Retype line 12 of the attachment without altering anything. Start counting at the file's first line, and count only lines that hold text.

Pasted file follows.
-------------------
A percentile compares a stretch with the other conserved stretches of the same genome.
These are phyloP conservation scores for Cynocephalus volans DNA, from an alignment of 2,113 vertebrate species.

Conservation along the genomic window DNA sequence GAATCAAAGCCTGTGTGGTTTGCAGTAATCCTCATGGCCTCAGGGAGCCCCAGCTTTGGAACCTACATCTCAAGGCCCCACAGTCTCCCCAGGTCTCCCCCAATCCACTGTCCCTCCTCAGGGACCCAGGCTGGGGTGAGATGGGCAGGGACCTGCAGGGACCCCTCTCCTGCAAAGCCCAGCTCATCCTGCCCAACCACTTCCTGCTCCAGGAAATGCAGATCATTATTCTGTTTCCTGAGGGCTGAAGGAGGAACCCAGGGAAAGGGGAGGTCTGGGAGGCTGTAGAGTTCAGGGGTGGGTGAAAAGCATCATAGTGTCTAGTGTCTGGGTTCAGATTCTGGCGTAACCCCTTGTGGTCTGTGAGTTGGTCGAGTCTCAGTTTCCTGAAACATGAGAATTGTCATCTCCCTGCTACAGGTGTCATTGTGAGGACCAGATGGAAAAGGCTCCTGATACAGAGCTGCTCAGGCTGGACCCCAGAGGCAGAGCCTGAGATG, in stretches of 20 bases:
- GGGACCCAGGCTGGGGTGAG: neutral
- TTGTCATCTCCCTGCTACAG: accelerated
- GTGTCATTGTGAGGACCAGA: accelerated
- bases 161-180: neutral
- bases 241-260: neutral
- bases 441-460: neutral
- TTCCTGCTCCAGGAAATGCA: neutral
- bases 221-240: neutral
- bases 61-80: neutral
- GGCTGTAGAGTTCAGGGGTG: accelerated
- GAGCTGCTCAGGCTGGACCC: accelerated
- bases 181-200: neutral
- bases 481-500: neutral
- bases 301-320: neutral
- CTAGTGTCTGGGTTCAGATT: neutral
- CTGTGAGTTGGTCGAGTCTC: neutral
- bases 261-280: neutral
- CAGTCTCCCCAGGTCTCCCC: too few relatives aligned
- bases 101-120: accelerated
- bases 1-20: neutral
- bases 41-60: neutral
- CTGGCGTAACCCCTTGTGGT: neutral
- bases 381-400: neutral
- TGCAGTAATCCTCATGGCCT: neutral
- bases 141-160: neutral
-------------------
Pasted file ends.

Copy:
- bases 61-80: neutral